The story of UPUMC
From its earliest days to the present, University Park United Methodist Church has had faithful members and visionary thinkers who answer God’s call with courage, grace and conviction.
UPUMC formed in response to a 1938 study that concluded the Park Cities was one of the areas in the nation most underserved by churches. On Sunday, Nov. 12, 1939, 43 Methodists gathered for the church’s first worship service in the Highland Park High School auditorium.
mission work begins
Barely one year later, in December of 1940, Sunday School classes packed Christmas baskets for those in need in the city of Dallas and made a first contribution of $75 to the Methodist Home in Waco. This act of generosity initiated a pattern of giving and outreach in hands-on-service to both local and international missions.
first building project
The church continued to meet at the HPHS auditorium until October 1942, when it moved into a one-story, all-purpose structure to serve the rapidly-expanding congregation. New structures designed to meet administrative needs were completed in October 1949. The current sanctuary opened in the following year, March 1950.
As our congregation continued to grow, we continued to build to meet those needs. A new education wing opened in 1955, recognized as one of the Southwest’s most practical and functional religious educational facilities for children and youth. A 20-year dream to connect the Sanctuary, Fellowship Hall and Education Building took shape in 1975. During this decade of improvements the church commissioned the first French-built organ in the U.S. for our sanctuary. Today, many regard our church’s music ministry as one of the finest in the country.
The 1980s marked the development of a school of discipleship to honor Dr. Allen Lamar Cooper, longtime Professor of Christian Social Ethics and Methodist Studies at SMU’s Perkins School of Theology and the Resident Scholar for University Park UMC for more than 20 years. The Cooper School of Discipleship continues to offer popular courses ranging from Biblical history to lessons on how to raise children in today’s world.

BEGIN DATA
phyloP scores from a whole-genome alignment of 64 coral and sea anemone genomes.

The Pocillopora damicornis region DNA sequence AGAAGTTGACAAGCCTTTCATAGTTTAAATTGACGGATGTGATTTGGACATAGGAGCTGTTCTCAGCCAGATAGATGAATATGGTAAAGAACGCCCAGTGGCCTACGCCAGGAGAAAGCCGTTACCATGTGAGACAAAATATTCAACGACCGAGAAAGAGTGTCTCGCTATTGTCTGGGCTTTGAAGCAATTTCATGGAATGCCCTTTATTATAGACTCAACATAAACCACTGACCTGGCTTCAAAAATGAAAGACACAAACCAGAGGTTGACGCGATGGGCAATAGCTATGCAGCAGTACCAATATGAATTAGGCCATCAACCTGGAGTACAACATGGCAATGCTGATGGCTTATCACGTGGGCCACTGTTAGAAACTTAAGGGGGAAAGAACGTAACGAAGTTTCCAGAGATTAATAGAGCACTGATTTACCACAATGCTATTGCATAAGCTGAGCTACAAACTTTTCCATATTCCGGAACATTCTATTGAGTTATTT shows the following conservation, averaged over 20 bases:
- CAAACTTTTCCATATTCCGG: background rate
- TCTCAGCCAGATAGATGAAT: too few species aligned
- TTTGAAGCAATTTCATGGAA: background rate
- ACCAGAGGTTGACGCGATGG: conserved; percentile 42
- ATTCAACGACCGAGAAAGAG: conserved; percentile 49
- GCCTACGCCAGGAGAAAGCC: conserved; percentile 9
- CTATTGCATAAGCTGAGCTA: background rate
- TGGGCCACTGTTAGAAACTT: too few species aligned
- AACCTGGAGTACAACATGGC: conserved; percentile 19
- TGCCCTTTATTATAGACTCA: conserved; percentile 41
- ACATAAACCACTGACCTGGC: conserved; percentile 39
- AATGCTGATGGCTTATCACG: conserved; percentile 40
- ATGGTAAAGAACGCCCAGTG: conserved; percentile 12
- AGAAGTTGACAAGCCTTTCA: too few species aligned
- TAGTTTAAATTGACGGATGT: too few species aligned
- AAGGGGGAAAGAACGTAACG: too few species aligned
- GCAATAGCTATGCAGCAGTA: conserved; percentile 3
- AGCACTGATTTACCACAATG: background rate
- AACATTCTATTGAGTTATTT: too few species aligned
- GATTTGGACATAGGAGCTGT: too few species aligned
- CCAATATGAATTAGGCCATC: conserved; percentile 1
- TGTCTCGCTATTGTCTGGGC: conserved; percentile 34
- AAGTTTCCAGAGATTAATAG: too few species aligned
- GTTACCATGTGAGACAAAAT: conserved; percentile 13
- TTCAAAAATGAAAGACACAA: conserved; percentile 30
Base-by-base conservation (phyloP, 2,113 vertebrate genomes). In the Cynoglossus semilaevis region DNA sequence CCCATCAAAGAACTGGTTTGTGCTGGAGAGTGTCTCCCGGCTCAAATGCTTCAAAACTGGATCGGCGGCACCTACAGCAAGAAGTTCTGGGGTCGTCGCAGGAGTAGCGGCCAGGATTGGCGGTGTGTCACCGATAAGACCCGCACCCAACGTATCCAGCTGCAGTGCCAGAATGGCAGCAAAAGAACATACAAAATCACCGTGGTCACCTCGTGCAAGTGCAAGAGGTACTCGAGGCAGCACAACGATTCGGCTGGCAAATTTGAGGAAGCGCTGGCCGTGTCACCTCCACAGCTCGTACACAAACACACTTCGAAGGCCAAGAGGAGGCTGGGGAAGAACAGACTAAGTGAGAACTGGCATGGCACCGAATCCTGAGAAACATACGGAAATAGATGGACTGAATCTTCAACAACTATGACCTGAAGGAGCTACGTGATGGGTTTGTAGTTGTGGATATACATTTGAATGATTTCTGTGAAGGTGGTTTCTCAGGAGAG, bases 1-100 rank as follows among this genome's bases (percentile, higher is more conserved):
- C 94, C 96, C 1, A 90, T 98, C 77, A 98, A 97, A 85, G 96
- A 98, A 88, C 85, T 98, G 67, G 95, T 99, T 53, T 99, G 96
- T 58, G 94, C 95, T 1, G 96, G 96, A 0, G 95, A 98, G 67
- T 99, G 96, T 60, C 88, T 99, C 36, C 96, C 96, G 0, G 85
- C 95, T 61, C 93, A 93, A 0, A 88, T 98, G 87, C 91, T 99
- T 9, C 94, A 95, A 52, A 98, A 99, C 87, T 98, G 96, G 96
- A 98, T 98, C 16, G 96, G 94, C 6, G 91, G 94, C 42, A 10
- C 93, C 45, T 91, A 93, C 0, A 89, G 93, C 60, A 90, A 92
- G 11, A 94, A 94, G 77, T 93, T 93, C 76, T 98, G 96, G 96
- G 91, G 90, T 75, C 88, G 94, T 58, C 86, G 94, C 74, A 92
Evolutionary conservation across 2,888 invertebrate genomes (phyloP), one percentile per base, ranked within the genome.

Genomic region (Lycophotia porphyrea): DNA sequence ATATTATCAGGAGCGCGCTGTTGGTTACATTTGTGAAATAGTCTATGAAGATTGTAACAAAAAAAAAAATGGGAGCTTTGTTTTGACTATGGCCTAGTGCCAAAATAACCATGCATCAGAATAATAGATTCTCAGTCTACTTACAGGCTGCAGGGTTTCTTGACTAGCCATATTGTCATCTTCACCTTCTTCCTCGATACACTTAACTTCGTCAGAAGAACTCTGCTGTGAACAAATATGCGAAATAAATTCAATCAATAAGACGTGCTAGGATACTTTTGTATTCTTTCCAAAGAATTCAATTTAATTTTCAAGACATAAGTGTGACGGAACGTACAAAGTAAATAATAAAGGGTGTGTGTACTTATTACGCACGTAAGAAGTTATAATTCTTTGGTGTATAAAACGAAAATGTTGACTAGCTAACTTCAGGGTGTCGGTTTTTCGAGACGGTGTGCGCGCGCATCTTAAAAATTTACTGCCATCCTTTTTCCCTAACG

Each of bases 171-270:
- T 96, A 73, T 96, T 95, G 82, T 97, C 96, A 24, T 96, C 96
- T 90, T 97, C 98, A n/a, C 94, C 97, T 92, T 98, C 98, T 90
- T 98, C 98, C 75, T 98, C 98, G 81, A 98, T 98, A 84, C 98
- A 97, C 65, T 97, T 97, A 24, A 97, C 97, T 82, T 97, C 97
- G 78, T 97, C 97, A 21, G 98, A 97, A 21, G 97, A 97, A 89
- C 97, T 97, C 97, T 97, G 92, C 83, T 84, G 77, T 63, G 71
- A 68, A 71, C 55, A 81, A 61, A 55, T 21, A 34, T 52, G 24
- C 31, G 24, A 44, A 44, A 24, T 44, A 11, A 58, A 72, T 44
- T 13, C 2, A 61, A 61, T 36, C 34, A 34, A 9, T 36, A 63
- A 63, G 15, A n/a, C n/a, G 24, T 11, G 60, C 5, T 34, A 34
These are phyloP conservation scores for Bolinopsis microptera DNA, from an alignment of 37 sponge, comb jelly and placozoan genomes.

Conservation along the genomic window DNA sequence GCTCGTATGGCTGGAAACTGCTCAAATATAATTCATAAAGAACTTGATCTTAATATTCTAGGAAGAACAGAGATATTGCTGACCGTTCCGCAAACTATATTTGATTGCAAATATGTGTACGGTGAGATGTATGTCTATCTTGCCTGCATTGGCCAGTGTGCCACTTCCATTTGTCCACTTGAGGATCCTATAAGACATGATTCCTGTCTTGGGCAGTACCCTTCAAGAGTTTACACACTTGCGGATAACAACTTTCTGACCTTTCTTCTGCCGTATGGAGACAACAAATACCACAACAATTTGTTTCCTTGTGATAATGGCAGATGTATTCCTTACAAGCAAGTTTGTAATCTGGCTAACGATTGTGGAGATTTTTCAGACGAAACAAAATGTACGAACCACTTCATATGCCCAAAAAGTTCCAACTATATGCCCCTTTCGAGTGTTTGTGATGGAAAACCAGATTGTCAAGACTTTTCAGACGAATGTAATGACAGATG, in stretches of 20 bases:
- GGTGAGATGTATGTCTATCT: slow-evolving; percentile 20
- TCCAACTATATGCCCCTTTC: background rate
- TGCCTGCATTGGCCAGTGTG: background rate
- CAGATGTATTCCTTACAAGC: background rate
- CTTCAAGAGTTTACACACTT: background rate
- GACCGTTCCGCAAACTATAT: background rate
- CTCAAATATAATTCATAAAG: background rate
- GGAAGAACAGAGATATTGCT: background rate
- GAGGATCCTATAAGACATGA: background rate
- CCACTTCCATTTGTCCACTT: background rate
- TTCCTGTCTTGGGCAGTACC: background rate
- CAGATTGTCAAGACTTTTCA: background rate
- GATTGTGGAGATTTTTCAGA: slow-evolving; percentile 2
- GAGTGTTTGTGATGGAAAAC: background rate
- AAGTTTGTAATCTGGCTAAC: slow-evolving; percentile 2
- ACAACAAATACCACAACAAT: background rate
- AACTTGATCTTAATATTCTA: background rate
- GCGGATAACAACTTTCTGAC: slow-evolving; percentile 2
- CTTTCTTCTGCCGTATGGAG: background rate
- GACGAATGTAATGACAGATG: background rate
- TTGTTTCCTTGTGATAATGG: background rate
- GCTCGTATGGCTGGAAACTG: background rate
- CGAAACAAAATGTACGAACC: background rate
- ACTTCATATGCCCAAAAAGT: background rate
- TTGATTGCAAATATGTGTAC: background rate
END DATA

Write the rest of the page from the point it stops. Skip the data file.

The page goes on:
MISSIONs go global
From the beginning, UPUMC members have extended the love and grace of Christ beyond the walls of the church into the community. In places like Dallas Bethlehem Center in South Dallas or Wesley-Rankin Community Center in West Dallas (see complete list), we have partnered with other Christians to serve people in need.
During the 1990’s our church explored a number of new, international mission opportunities. In 1992 a team went to Mallco Rancho, Bolivia, to lead a Vacation Bible School and do light construction work. Several teams have since traveled to Proyecto Abrigo (Project Shelter) in Juarez, Mexico after its founding in 1996. Our work at Proyecto Abrigo has built simple yet sturdy concrete block houses for some of the most vulnerable in Mexico. UPUMC also began a partnership with the Methodist Church of Bratislava, Slovakia in 2000. Three mission teams have traveled there over time to provide financial and spiritual support to a church that survived 40 years of communist rule.